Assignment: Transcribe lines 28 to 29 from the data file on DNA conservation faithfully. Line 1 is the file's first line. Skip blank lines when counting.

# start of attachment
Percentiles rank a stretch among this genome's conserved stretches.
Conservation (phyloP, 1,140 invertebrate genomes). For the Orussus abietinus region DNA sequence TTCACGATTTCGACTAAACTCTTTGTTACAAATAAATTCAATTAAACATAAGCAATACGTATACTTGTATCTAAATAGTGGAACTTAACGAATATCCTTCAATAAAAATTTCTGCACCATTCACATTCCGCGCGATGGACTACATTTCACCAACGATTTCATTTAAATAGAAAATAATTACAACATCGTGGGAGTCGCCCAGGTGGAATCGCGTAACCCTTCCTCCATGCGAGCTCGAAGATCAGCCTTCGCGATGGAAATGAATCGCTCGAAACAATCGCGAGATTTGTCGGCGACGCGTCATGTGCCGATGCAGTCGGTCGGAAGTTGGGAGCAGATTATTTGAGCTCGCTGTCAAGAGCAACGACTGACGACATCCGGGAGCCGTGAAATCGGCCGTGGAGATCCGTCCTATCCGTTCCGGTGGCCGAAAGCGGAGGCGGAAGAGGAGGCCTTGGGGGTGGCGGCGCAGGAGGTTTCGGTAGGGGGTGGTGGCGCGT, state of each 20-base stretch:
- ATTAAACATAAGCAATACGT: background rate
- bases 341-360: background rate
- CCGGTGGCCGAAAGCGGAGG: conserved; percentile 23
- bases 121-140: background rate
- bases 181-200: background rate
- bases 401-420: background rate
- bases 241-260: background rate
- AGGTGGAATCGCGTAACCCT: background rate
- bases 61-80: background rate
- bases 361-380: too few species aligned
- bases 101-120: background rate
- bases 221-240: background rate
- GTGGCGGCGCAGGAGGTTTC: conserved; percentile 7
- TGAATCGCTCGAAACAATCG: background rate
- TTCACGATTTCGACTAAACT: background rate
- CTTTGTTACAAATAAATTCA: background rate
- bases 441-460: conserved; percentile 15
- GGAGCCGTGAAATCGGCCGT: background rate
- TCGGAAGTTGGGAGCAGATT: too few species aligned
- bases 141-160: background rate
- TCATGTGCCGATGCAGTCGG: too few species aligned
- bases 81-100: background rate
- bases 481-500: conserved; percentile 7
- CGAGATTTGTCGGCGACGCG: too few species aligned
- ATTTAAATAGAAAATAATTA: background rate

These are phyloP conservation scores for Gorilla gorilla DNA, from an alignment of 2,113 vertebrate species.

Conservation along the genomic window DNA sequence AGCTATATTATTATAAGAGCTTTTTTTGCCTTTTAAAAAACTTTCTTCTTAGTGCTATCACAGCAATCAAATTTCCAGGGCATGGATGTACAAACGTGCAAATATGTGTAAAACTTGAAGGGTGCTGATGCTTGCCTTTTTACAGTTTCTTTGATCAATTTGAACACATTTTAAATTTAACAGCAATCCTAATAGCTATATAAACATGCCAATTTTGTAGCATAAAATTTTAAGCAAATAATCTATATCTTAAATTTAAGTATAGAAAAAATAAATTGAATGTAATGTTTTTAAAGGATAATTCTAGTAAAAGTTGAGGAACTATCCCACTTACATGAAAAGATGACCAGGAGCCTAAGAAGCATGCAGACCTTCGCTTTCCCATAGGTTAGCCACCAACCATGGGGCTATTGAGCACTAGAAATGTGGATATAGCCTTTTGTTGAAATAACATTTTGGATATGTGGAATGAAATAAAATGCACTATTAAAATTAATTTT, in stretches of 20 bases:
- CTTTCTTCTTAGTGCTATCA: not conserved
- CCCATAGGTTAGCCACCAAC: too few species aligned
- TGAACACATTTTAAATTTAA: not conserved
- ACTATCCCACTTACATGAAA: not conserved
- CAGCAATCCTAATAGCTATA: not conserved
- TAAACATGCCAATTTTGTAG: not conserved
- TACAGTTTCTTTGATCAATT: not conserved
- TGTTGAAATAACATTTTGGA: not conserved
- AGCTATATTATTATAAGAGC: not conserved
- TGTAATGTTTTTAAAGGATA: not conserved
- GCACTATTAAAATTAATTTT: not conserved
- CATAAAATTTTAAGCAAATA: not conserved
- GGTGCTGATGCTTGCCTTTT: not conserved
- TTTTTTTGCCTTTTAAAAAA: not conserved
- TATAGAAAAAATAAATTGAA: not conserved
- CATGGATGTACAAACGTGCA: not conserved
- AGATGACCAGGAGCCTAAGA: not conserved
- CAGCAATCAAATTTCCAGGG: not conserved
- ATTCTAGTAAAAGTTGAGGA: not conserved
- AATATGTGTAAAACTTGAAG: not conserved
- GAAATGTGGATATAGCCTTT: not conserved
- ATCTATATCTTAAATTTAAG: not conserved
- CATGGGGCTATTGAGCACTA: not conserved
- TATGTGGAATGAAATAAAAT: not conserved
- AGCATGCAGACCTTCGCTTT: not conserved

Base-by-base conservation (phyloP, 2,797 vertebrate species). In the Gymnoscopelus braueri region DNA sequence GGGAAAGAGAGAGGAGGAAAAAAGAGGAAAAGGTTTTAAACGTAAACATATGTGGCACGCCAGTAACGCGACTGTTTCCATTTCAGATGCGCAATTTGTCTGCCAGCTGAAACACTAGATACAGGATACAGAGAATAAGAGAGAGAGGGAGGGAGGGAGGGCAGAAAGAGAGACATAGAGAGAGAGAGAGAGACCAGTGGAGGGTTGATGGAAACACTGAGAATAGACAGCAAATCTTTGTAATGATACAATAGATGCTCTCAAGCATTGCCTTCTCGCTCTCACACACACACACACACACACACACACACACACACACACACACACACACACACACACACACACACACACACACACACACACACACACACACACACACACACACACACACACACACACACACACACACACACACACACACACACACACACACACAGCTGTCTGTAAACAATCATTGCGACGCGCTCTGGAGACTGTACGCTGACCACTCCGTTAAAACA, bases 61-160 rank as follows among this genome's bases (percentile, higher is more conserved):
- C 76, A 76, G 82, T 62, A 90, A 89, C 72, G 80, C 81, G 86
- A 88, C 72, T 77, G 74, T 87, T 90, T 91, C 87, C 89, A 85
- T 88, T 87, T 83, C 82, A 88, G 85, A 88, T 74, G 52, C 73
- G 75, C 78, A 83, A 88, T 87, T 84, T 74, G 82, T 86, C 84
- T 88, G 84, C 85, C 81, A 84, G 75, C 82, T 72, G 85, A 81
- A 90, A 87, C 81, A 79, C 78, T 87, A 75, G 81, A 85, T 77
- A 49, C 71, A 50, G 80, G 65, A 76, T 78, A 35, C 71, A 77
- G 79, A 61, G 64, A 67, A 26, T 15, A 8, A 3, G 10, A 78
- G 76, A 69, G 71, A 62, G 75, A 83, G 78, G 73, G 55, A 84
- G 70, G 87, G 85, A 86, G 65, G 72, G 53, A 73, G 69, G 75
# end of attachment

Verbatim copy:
These are phyloP conservation scores for Gorilla gorilla DNA, from an alignment of 2,113 vertebrate species.

Conservation along the genomic window DNA sequence AGCTATATTATTATAAGAGCTTTTTTTGCCTTTTAAAAAACTTTCTTCTTAGTGCTATCACAGCAATCAAATTTCCAGGGCATGGATGTACAAACGTGCAAATATGTGTAAAACTTGAAGGGTGCTGATGCTTGCCTTTTTACAGTTTCTTTGATCAATTTGAACACATTTTAAATTTAACAGCAATCCTAATAGCTATATAAACATGCCAATTTTGTAGCATAAAATTTTAAGCAAATAATCTATATCTTAAATTTAAGTATAGAAAAAATAAATTGAATGTAATGTTTTTAAAGGATAATTCTAGTAAAAGTTGAGGAACTATCCCACTTACATGAAAAGATGACCAGGAGCCTAAGAAGCATGCAGACCTTCGCTTTCCCATAGGTTAGCCACCAACCATGGGGCTATTGAGCACTAGAAATGTGGATATAGCCTTTTGTTGAAATAACATTTTGGATATGTGGAATGAAATAAAATGCACTATTAAAATTAATTTT, in stretches of 20 bases: